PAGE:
Anyone who's spent time listening to the tinny, lifeless sounds that creep out of the average laptop or desktop monitor knows how important a good pair of multimedia speakers can be. Here's what to consider before embarking on your sonic upgrade.
A good pair speakers can fit into a variety of different contexts. Whether you're a musician, a DJ, a producer, or just your run-of-the-mill music snob armed with a hard drive full of lossless files, most modern speakers come with a variety of inputs that will suit your needs. Still, you'll want to consider how and where you'll be using your new speakers. While XLR inputs will be familiar to musicians and producers, most consumers have never seen these three-pin connectors. Similarly, while a 3.5mm audio jack is great if you plan on using your speakers with just your laptop or smart phone, you'll also appreciate some RCA inputs if you even want to move them closer to your TV. In general, you want your speakers to grow with your system, so the more inputs the better.
Powered vs. Passive
The majority of multimedia speakers you'll look at will be powered, or "active," meaning they already come with an amp built into one (or both) of actual speaker housings. Passive speakers, on the other hand, need to be powered with an external amplifier. Your audiophile friends may scoff at active speakers -- ignore them. Active speakers may weigh a little more, but they are far more convenient for most people. Some higher-end speakers even feature what's called a bi-amped design, where each speaker has two amplifiers, one dedicated to the low frequencies and one dedicated to the mids and highs. These speakers tend to be much more efficient and provide better tonal accuracy. That said, if you already have a beloved amp, by all means go with passive speakers.
You can spend six figures or more on a pair of speakers and they'll still sound like crap if they're not positioned correctly. Before you commit to a new pair of multimedia speakers, do yourself a favor and think about placement. Will they live on your desktop only? How close to the wall will they be? Do you plan on using stands?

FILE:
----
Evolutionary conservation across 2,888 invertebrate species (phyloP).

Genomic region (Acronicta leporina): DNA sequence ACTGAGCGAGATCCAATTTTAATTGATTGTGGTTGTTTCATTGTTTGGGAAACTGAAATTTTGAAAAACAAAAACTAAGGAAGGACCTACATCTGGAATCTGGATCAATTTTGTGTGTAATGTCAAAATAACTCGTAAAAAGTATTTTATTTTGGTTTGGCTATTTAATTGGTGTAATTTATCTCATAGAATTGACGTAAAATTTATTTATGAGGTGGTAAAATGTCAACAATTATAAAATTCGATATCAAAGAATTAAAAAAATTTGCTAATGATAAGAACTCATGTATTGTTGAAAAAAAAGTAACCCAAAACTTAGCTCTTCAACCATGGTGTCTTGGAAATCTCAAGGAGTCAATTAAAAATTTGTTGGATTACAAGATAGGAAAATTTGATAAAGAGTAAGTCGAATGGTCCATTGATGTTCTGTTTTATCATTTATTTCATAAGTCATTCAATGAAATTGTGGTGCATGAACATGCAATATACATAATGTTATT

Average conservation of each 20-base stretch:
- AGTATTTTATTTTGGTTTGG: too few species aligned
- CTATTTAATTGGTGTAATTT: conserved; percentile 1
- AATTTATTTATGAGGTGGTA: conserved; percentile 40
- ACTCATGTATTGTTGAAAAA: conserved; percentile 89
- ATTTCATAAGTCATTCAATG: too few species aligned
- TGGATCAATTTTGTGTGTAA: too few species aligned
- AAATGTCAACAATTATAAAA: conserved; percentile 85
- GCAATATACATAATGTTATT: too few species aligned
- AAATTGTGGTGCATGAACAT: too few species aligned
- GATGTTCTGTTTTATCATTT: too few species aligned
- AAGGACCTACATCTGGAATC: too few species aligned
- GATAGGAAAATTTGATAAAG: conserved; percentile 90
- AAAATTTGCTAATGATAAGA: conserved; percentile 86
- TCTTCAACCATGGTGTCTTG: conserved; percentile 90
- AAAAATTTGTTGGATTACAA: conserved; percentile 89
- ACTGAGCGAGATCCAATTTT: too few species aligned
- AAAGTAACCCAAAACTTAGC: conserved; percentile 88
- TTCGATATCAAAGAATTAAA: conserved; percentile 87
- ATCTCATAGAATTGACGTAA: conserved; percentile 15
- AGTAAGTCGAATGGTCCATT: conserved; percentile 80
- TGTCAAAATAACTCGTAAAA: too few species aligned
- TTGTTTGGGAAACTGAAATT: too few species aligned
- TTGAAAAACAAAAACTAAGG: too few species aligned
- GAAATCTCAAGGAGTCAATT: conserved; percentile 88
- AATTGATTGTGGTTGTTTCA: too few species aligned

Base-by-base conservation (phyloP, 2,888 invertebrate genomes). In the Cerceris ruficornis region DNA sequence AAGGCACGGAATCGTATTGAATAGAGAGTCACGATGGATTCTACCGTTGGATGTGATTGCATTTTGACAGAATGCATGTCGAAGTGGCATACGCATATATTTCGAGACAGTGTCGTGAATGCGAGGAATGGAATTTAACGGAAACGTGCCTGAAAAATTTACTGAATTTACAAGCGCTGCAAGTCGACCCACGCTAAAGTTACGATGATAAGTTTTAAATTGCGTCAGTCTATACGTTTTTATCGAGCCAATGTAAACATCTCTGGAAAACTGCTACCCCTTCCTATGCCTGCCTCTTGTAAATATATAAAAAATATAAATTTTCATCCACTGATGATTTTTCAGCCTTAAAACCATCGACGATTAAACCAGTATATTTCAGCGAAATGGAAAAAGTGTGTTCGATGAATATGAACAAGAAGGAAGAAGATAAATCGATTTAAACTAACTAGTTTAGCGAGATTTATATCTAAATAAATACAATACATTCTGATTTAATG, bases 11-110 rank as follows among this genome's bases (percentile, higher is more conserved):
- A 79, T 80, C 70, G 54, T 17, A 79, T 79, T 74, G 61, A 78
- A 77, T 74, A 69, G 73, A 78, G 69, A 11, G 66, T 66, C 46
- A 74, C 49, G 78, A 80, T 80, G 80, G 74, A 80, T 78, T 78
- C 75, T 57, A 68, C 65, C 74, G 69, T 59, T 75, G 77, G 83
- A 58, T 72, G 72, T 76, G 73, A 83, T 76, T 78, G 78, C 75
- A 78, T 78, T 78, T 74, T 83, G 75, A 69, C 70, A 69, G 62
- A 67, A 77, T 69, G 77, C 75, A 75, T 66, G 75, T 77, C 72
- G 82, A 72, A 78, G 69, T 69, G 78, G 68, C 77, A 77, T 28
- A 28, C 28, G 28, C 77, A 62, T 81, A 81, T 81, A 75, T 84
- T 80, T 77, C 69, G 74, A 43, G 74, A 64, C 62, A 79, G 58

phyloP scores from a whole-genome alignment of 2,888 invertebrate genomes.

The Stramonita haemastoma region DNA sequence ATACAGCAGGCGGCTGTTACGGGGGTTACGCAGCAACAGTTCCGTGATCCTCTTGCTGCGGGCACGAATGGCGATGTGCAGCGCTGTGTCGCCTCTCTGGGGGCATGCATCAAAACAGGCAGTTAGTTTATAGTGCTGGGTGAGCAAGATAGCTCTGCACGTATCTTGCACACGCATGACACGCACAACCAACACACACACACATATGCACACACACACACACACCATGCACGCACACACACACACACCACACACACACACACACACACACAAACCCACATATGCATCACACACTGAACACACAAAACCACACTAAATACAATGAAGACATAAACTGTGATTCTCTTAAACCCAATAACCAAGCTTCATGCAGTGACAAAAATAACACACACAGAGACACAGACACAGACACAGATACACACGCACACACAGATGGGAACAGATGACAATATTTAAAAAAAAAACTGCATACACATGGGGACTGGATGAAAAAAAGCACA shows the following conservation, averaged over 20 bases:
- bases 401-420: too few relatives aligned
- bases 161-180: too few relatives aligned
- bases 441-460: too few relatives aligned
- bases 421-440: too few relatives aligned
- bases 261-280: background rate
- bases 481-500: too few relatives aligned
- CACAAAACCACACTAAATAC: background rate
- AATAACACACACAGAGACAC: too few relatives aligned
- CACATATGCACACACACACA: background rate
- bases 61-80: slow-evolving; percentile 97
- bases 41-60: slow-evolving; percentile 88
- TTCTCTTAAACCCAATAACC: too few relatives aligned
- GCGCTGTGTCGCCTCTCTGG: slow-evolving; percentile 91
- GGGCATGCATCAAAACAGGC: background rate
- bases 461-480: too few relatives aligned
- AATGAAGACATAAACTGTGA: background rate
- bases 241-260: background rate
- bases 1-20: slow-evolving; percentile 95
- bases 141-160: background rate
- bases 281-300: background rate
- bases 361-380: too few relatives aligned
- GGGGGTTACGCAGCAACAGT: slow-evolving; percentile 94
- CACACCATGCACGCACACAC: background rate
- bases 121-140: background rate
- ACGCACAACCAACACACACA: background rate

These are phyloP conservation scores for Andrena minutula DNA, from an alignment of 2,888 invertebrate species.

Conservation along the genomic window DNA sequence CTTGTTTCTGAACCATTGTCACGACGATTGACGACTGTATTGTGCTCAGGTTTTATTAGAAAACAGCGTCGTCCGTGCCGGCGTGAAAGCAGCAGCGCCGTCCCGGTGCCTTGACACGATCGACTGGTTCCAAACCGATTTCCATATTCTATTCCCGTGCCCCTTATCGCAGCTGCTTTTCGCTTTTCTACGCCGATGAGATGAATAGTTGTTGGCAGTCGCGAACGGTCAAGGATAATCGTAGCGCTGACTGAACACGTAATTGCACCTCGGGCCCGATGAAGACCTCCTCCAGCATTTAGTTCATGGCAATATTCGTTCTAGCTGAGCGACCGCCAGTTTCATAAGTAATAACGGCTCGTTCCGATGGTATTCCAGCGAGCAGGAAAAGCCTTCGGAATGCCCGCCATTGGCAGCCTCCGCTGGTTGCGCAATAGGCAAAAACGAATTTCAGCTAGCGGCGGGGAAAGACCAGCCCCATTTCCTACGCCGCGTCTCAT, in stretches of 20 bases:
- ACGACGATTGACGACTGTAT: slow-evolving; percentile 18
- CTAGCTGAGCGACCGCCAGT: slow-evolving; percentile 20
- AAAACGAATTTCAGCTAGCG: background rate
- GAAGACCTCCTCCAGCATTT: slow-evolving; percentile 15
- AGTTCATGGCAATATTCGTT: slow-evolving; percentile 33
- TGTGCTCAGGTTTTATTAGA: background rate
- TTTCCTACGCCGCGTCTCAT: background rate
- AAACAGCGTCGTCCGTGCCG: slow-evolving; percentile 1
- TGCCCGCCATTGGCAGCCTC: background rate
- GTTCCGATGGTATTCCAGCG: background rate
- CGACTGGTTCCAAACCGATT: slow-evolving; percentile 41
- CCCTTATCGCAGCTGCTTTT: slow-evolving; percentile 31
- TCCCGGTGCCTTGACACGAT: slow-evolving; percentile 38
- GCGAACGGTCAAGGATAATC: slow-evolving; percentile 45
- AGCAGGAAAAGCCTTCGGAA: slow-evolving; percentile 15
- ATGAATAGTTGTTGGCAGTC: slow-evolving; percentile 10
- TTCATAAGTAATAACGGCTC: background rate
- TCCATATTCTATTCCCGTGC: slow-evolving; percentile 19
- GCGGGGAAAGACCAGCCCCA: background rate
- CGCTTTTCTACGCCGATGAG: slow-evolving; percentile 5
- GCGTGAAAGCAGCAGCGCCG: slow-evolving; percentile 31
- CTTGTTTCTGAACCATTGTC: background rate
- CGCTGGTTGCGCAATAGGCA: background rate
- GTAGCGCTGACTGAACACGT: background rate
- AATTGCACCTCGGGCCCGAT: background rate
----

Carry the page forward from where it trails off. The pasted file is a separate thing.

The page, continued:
While there's no one rule for all stereo speakers, in general you'll want to make sure you line up your speaker's tweeters with your ears. Similarly, you'll usually get the best possible sound stage balance if your speakers are equidistant from side walls and a different distance from rear walls. If you're bass head and are thinking about purchasing some rear-ported speakers, you should plan on allocating a minimum of 6-12 inches between the rear of the speakers and the wall. Speakers with front ports (usually passive), on the other hand, don't require this clearance. Overall, you'll want a solid surface that doesn't move or vibrate. Consider isolation or dampening pads too (some speakers come with them).
As you pore through feature lists, you'll likely come across a lot of specs. Ignore them. The majority of that info is largely meaningless anyway as everyone tends to use different testing methods. This holds especially true for things like frequency response (or bandwidth), which is essentially the width of the spectrum we are hearing. Our ears can handle ten octaves or ten doublings of frequency, with the lowest frequency hovering around 20 Hz and the highest at about 20 kHz. Today, it's common to see speakers that also claim frequency response beyond the 20 Hz - 20 kHz range, which is ridiculous. First, most audio gear simply isn't capable of this. Second, you'd only be able to appreciate it if you've sound-proofed your entire house or apartment.
Good sound may ultimately be subjective, but that doesn't mean there aren't a few general rules everyone should know. The first has to do with physics. Specifically, more powerful speakers = better sound. Beefier speakers can not only go louder, they can also produce richer, more expansive bass. That said, the same does not hold true for price. Whatever you do, don't confuse big price tags with better sound. We've listened to a number of $200 speakers that blow the Kevlar and silk drivers out of systems that cost more than twice as much. Ultimately, your main goal should be to find the right pair for your specific needs. Whenever possible, use your ears. Also, look for reviews written by people with similar tastes that you trust to help narrow your options down. While some prefer a cleaner, more accurate sound out of their speakers, others gravitate toward a more "colored" sound signature, with punch-you-in-the-gut bass response or over-the-top mids and highs. Overall, good sound is what you think it should be, and nothing more.
Photo by Ariel Zambelich/Wired